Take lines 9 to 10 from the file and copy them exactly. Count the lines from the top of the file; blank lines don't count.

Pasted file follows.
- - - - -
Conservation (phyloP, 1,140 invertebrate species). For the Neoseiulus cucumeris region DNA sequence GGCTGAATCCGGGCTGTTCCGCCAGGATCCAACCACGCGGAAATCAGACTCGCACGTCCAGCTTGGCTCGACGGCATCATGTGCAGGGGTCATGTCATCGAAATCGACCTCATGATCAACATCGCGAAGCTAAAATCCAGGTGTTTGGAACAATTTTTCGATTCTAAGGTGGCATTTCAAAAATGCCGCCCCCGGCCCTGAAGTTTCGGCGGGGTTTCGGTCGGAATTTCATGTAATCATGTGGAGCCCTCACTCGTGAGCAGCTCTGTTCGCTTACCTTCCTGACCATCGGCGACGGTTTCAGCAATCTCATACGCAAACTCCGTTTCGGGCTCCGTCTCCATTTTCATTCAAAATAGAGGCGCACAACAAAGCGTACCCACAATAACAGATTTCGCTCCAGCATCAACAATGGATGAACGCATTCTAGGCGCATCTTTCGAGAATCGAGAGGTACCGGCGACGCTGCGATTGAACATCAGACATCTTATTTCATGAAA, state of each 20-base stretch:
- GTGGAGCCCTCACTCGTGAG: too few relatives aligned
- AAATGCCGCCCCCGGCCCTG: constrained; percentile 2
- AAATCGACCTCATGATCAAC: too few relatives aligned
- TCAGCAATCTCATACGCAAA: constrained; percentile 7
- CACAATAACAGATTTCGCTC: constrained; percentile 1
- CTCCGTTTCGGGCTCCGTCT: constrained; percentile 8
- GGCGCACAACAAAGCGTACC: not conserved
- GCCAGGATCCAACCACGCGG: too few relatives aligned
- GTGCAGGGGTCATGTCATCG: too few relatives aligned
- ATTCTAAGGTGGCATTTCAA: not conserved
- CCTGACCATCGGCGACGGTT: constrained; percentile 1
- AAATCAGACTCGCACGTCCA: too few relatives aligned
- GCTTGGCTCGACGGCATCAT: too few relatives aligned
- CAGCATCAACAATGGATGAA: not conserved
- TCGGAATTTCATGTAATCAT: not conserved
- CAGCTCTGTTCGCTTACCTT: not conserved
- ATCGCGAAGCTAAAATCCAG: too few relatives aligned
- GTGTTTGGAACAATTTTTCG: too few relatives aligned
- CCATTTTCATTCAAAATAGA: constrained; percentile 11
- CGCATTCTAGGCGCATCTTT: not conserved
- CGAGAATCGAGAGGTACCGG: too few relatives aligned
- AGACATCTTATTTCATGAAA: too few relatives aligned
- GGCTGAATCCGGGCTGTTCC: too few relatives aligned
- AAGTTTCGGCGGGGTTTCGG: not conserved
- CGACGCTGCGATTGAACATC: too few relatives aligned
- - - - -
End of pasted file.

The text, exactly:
- GCCAGGATCCAACCACGCGG: too few relatives aligned
- GTGCAGGGGTCATGTCATCG: too few relatives aligned